West Windsor, N.J. -- Using their clinical knowledge of wounds and their care, MCCC’s advanced Nursing students had an opportunity to help the county with disaster preparedness during a large-scale drill on May 10. The two-hour simulation exercise, which was a response to a commercial aircraft crash scenario, was staged at the New Jersey National Guard hangar off Scotch Road in Ewing on the grounds of Trenton-Mercer Airport.
The airport is mandated to hold a drill every three years by the Federal Aviation Administration. The MCCC connection began with Kitty Getlik, Artistic Director at Kelsey Theatre, who was contacted to do Moulage, a makeup technique that simulates real injuries and is typically used in emergency drills, as well as in theater and films.
“I have done zombie makeup before, but had never done Moulage,” Getlik said. “I was willing to give it a shot, but after further research, I panicked because of the complicated descriptions of the wounds. What does a ‘sucking chest wound’ look like? And is a fractured tibia a leg bone or an arm bone?”
Getlik’s first thought was that she needed some nurses. “They would know where these injuries should be located and what they are supposed to look like.”
MCCC’s Director of Nursing, Donna Penn, put Getlik in touch with Assistant Professor of Nursing Lori Kelty, whose is a volunteer member of the Mercer County Medical Response Corps and also works as an emergency nurse at Robert Wood Johnson University Hospital/Hamilton.
“I am very active in preparing and maintaining our county for emergencies,” says Kelty, who was teaching a course in Emergency Preparedness to sophomore Nursing students during the spring semester and had a willing group of students all set to go.
The college was among more than two dozen agencies and 300 volunteers that participated, including EMS responders from four counties (Mercer, Hunterdon, Somerset and Middlesex), the Mercer County Prosecutors office, the National Guard and students from local high schools.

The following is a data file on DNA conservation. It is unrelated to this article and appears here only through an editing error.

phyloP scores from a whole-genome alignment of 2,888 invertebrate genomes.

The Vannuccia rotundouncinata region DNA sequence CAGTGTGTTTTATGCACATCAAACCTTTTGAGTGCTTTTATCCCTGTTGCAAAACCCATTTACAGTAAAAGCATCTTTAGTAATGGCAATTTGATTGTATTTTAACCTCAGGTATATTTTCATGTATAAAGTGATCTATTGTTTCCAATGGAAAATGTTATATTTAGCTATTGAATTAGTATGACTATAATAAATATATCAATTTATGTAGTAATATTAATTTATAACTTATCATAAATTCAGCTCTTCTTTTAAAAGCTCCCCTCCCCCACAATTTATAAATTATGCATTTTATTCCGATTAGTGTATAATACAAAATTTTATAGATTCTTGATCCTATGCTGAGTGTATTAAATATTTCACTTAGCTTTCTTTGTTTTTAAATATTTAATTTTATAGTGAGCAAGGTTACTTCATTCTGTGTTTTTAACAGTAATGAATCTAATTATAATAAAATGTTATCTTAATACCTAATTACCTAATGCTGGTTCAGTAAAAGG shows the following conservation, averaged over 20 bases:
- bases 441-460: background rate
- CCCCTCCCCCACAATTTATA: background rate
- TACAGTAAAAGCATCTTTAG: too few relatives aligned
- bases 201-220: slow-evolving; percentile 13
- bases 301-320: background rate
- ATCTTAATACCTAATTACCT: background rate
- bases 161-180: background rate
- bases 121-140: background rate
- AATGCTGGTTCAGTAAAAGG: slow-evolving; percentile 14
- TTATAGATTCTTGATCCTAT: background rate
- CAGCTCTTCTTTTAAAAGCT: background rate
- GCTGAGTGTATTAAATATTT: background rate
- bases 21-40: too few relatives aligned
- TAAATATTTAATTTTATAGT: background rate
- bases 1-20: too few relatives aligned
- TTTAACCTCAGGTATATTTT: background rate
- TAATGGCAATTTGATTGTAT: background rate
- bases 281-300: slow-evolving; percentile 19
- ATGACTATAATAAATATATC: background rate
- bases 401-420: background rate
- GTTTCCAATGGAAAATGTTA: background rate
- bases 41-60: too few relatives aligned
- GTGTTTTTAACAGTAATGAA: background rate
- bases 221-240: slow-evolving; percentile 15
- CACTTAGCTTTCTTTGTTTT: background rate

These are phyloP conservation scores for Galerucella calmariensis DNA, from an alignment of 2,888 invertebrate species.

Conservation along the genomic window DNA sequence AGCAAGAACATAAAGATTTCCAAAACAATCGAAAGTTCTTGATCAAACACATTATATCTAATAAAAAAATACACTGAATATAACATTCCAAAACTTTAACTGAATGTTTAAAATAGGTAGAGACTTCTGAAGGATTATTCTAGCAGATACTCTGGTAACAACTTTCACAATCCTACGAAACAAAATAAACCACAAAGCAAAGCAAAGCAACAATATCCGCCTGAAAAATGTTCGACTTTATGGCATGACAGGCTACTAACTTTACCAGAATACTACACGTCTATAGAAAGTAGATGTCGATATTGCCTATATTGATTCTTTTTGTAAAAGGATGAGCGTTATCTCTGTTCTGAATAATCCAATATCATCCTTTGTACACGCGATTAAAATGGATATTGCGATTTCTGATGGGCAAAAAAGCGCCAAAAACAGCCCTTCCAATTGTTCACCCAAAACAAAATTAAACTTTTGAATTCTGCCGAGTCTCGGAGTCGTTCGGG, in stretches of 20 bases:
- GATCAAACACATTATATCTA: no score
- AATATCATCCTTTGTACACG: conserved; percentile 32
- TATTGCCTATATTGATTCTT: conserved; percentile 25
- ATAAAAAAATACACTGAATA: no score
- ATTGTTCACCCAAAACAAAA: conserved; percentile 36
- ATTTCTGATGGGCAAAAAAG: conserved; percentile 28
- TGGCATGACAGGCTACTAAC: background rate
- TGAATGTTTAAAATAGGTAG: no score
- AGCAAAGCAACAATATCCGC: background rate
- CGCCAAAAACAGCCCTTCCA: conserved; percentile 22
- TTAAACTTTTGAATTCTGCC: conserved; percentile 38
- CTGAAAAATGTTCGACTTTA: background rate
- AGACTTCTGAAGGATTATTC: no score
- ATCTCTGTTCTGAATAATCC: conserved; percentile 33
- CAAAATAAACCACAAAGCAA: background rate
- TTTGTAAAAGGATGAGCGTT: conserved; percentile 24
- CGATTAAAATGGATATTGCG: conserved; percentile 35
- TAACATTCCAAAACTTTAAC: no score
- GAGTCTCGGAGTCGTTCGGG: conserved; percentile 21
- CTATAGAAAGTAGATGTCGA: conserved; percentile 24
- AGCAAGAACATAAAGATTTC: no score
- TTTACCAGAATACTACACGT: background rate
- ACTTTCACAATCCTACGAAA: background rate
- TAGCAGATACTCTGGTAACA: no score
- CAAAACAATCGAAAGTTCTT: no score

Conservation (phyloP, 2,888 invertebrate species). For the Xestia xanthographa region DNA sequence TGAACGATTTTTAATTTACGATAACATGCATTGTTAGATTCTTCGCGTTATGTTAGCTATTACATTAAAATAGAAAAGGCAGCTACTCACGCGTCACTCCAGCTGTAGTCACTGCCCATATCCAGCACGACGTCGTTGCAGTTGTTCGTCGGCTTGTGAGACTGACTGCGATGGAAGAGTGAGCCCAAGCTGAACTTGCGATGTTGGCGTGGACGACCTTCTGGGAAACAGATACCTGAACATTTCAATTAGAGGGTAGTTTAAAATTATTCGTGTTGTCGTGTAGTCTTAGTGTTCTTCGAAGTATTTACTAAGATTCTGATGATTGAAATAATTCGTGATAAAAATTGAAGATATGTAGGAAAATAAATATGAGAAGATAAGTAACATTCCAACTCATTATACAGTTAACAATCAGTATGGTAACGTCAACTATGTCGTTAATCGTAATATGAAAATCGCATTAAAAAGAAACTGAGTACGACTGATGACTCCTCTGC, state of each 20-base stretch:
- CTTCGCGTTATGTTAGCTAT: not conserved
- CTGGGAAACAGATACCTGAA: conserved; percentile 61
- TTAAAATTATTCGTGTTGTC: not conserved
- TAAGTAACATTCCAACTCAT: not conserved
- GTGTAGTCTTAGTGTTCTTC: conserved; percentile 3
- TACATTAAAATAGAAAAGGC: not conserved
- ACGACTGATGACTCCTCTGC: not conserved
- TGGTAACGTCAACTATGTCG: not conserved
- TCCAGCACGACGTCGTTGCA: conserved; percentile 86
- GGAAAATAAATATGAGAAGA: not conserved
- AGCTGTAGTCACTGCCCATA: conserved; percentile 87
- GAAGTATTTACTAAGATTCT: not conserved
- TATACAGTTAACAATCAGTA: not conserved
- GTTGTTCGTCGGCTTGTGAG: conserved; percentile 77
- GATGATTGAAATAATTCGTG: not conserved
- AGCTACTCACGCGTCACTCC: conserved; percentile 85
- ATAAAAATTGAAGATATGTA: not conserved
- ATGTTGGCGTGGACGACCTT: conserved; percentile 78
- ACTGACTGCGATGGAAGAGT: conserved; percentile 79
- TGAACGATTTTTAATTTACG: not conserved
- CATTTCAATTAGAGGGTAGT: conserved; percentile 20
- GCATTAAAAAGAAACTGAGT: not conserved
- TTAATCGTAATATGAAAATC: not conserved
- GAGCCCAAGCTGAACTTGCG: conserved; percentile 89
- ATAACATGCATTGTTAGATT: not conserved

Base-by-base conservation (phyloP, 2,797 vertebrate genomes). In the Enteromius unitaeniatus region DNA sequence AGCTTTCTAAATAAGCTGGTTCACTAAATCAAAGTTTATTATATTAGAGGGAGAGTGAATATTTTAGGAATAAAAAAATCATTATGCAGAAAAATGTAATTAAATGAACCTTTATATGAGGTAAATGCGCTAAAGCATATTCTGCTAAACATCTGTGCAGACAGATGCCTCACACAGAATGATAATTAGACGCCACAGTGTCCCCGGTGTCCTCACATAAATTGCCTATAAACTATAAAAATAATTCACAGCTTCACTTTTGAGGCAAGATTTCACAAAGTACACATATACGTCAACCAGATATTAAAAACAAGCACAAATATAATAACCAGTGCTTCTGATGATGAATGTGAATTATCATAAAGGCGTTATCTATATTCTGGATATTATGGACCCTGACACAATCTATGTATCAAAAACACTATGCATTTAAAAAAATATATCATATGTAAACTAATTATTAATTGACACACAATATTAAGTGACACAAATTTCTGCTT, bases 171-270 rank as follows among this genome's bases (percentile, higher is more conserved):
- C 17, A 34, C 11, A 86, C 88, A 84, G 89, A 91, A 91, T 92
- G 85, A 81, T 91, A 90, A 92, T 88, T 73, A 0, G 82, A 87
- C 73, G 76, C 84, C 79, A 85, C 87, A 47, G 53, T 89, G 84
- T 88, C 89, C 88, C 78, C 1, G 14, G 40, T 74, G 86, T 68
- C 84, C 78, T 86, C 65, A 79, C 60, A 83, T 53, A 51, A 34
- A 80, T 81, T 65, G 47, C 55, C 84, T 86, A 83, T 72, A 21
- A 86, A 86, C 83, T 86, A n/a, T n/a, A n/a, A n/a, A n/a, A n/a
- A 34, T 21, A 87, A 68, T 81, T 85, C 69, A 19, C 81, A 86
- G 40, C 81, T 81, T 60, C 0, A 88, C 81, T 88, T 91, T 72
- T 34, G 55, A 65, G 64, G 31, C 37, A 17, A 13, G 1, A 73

Working together with Getlik, the MCCC students applied Moulage to about 80 people in two hours. EMS responders were then asked to identify the wounds, assess their severity and assign a level of care. Once finished with their makeup assignment, the students participated as victims themselves.
“It was an opportunity for students to act in a leadership role and see the classroom curriculum put into action,” Kelty said, adding that they worked with enthusiasm and professionalism. “I am very proud of them.”
While the nurses had never done Moulage before, Getlik reports they did an amazing job. “We were churning out the wounded and the injuries looked very realistic,” she said.
The MCCC volunteers were impressed with the scale of the whole experience. “The drill was as close to reality as you would want to get," Getlic said. "They were on the tarmac, where they set off smoke bombs to make it harder and more real. There were police, firefighters and ambulance squads from all over.”
Getlik says that once they had their makeup on, the MCCC students gave noteworthy performances. "They were yelling out, screaming in pain and collapsing because they couldn’t walk." She recalled one student supposedly disoriented from a head injury who kept wandering around in circles.
“Our students were just awesome,” she said.
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